Sabrina Augustin spent two days buried in the rubble following an earthquake in Haiti in 2010.
On January 12, 2010, at 4:44 p.m., Sabrina Augustin prepared to watch her favorite telenovela with her cousins in Petionville, Haiti. Ten minutes later, a 7.0 magnitude earthquake centered just eight miles away hit the island.
“I saw something shaking on the table and, in my head, I knew it was an earthquake,” Augustin said. “I just ran for the door. I saw my dad and uncle sitting talking to each other. The next thing I remember, I was on the ground.”
The collapse of the building around her pushed Augustin to the ground. Debris from the home broke her left arm and leg, pinning her to the floor.
The rest of the debris blanketed her in a tight, confined space.
She’d later find out that two adjacent buildings, both taller than her cousin’s home, had collapsed on top of the structure she was in. Had it not been for a wall that fell on top of her, she believes she would have been crushed.
Augustin laid in the rubble, unable to move and buried in debris. As time went by, she got hungrier and thirstier. She then lost feeling in her arm. Augustin could hear the rescuers talking about people that died, but didn’t have the strength to call out to them.
That’s when she started to pray.
“‘If it’s my time to go,’” she prayed, “‘please forgive me for my sins. I’m not ready to die, but if it’s my time, then I will leave in peace.’”
Two whole days went by before crews could remove her from the building.
“When they took me out and I saw where I came from, I just started to cry,” Augustin said. “Then I saw my family and we all were crying. We were all so happy.”
Others in her family weren’t so lucky. Augustin said she lost several cousins and other family members to the earthquake.
Even after being rescued, Augustin wasn’t entirely safe just yet. She spent two months recovering at the hospital. Her broken right arm became infected, and doctors in Haiti believed they might have to cut it off to save her life.
She was flown to the Dominican Republic where a second doctor treated the infection with medicine, saving her arm. She still bears the scars from the earthquake on her arm and leg.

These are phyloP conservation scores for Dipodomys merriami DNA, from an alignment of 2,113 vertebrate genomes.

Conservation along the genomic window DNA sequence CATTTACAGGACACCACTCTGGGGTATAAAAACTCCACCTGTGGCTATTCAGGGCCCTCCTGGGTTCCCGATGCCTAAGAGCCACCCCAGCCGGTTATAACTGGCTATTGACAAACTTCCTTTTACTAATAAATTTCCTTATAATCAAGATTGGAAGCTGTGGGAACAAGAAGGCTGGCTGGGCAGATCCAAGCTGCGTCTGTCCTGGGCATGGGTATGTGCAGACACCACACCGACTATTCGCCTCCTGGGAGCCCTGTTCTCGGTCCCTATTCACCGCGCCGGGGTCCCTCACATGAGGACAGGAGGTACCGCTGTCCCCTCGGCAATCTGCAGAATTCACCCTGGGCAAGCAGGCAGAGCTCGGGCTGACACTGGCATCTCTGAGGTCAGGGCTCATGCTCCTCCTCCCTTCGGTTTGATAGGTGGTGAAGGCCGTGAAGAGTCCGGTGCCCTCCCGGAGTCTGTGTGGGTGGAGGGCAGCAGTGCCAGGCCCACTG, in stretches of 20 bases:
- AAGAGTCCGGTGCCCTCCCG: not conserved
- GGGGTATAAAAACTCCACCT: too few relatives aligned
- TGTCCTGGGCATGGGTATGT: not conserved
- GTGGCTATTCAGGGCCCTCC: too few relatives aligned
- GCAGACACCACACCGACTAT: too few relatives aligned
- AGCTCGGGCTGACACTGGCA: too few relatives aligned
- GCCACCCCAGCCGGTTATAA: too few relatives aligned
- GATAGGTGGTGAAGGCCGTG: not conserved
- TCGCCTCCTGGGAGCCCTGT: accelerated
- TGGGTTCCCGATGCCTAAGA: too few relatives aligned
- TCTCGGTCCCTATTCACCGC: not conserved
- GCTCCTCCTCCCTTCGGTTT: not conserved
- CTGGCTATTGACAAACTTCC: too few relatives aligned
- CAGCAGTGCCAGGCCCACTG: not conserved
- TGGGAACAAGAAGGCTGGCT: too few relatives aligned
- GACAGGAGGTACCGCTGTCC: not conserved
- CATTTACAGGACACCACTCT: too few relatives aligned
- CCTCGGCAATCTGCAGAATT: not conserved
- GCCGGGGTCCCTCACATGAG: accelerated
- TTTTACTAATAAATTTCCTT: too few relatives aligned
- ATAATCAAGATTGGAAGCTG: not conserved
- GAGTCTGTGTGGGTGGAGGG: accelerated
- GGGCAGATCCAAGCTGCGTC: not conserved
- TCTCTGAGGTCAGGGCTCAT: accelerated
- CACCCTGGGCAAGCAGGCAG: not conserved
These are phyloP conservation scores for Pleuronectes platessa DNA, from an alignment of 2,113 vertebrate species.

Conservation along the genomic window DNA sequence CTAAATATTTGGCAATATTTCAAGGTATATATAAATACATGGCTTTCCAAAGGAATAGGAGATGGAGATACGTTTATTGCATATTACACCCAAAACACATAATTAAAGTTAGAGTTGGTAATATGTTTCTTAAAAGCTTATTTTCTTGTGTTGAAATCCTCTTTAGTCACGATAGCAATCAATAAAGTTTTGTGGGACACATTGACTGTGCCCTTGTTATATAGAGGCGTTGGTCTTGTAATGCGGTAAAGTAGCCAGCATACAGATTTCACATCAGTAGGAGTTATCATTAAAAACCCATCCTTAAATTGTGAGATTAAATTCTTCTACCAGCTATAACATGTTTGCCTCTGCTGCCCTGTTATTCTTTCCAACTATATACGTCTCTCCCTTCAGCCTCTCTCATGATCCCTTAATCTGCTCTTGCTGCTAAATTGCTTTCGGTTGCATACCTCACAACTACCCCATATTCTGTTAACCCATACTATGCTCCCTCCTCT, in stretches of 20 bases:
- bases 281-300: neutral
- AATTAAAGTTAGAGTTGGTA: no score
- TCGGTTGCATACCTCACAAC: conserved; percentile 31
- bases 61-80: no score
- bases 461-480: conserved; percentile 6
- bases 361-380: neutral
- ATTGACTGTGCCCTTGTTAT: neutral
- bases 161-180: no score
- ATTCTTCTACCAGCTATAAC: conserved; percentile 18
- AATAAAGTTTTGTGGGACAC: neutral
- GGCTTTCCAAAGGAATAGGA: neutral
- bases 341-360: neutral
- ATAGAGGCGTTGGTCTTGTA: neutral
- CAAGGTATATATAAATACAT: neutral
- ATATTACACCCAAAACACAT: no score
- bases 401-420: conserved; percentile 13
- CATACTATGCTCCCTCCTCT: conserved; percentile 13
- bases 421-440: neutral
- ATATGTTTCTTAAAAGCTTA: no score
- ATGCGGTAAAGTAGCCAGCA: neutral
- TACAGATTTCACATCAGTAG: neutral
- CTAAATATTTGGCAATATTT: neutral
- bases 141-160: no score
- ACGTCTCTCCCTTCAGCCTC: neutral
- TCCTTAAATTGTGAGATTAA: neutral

“I thought I was going to die,” Augustin said, “but it wasn’t my time yet.”
After the earthquake, Augustin and her family had nothing. They lived in a tent near where their home once stood for seven months.
Finally, on October 28, 2010, Augustin’s family immigrated to the United States.
Once they arrived at her grandfather’s home in Northeast Philadelphia, Augustin remembers how he laughed at her excitement to use a toilet.
She says it’s easy to take some things for granted in America. Simple pleasures, like using a toilet, are one of them. Others, like proper care and medical supplies, are a luxury in Haiti.
“Here, when you’re sick, you go to the hospital so they can care for you,” she said. “They don’t have that (in Haiti). I mean, can you imagine people dying because they don’t have the money to buy blood? Some hospitals don’t even have electricity to do surgery and surgeons operate by flashlight.”
As the years and time passed, Sabrina Augustin continued to think of the doctors and nurses who helped her. They were total strangers but went out of their way to be patient and kind with her, even though the trauma suffered in the earthquake left her unable to speak.
That’s when she realized her life’s purpose: Give back.
As a 22-year-old immigrant, Sabrina Augustin couldn’t pursue her education because she needed to help the family financially. Ten years later and now a mother of three, Augustin has the ability to go after her dreams.
“I said, one day, I’m going back to school,” Augustin said. “I want my kids to see more of me. If I want them to do more with their lives, they have to see me wanting more.”
Sabrina Augustin first heard of Manor College after her younger brother attended the institution several years ago.
Augustin enrolled in January 2021 with the intention of becoming a nurse. She hopes to graduate with a pre-nursing degree in 2022.
“I want to help people as they helped me,” Augustin said. “A lot of people back home don’t even have someone to wrap a bandage for them. I don’t want to just go back, I want to go back and help those in need.”
Read more about how Manor College can help you help others.